I see a version of “The Cat Years” in our library. Students who couldn’t wait to check out a book from pre-kindergarten all the way through fifth grade now come to the library and look at me like I’m insane when I suggest they use silent reading time for silent reading.
I’m not talking about children who have learning differences that make reading difficult. That’s a much more complex topic. I’m talking about those who read with little or no difficulty but who have lost their interest in reading. For parents and teachers, getting those 11- to 14-year-olds to read can be a battle, but it’s a battle worth fighting. It doesn’t have to be all-out war. Here’s what we can do to give ourselves an edge in the battle.
Take away the no-time excuse. This one is probably the most prevalent and yet the easiest to fix. Everyone has 20 minutes to read most days of the week. If a middle schooler can’t eke out that kind of time, perhaps parent and child need to sit down and see where their time is being spent and what can be juggled or cut out.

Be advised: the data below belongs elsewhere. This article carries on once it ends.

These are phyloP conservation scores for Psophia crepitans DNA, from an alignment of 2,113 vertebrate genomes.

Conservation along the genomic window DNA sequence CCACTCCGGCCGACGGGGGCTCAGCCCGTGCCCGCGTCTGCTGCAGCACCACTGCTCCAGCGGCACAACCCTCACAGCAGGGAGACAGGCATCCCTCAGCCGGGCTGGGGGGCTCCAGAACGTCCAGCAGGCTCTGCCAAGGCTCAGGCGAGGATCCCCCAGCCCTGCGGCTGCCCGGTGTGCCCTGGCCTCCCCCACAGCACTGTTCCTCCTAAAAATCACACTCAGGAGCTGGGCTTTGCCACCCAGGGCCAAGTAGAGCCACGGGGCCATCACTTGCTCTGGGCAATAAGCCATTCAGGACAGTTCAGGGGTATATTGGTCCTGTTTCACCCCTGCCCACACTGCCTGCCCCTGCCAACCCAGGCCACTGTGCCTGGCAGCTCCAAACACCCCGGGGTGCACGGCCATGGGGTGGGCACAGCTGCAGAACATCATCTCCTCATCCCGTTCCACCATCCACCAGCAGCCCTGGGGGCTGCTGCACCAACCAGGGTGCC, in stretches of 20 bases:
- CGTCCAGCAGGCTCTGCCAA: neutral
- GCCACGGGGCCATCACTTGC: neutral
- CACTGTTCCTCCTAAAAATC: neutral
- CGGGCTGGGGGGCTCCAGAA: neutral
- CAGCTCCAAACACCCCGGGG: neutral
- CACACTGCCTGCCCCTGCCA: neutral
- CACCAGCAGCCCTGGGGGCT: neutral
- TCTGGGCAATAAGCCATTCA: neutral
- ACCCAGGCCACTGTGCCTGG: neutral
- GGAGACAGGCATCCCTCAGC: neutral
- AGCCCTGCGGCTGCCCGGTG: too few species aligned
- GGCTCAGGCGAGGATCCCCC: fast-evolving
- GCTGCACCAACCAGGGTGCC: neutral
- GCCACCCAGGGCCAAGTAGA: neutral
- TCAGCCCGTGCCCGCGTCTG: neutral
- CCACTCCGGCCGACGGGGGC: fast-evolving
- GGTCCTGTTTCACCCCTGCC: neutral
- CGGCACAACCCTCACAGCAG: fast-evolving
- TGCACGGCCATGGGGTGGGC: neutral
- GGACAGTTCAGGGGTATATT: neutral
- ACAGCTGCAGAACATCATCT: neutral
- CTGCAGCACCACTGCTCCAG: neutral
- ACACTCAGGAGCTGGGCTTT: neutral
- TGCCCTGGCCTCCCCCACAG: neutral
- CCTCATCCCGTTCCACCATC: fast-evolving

Eliminate distractions. Most people (myself included) have nearly uninterrupted access to electronic distractions. We can watch TV pretty much anywhere at any time. That goes for playing video games and browsing social media. If this is the culprit robbing your child of reading time and attention, consider placing limits. You might be the bad guy temporarily, but it’s for a good cause.
Provide access to reading material. You needn’t break the bank buying books. Public and school libraries can be your best friend. Make a date to browse the stacks for favorite topics, genres, and authors. Too busy to browse? Let your child spend a little time at home on your public library’s online catalog and make a list of titles, authors, and call numbers so you can get in and out quickly. Or, check a list of recommended titles like those you can find on Goodreads.com.